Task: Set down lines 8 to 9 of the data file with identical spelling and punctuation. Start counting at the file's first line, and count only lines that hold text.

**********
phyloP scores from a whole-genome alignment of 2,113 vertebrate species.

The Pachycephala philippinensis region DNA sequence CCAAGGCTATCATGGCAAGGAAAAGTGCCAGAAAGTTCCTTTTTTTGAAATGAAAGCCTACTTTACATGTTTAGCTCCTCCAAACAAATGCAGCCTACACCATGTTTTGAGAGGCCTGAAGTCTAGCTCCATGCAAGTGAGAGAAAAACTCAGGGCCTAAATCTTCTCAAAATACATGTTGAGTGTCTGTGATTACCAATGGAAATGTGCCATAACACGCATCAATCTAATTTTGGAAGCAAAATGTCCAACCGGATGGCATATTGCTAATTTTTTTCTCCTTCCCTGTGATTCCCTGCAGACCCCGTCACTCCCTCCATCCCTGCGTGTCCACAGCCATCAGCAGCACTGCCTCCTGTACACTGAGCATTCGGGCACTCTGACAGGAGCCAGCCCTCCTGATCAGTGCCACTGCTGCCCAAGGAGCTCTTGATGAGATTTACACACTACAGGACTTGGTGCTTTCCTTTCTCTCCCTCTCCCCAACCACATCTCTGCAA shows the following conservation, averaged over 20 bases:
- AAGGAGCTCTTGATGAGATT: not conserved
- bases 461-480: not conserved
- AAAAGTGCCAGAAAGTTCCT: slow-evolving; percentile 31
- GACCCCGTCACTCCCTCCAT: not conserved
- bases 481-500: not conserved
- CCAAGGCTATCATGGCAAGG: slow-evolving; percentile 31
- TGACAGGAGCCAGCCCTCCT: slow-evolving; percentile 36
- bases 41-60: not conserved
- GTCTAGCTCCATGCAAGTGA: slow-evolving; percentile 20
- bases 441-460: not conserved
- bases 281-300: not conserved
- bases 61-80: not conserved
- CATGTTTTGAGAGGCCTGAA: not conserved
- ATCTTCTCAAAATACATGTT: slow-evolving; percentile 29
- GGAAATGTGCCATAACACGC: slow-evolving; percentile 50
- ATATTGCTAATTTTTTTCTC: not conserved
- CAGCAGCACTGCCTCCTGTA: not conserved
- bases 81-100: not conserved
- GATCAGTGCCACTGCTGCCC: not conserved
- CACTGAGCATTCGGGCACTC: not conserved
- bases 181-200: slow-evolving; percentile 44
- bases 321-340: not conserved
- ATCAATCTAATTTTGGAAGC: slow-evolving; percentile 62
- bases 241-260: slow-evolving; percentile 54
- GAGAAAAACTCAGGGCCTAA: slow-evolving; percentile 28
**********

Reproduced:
- CCAAGGCTATCATGGCAAGG: slow-evolving; percentile 31
- TGACAGGAGCCAGCCCTCCT: slow-evolving; percentile 36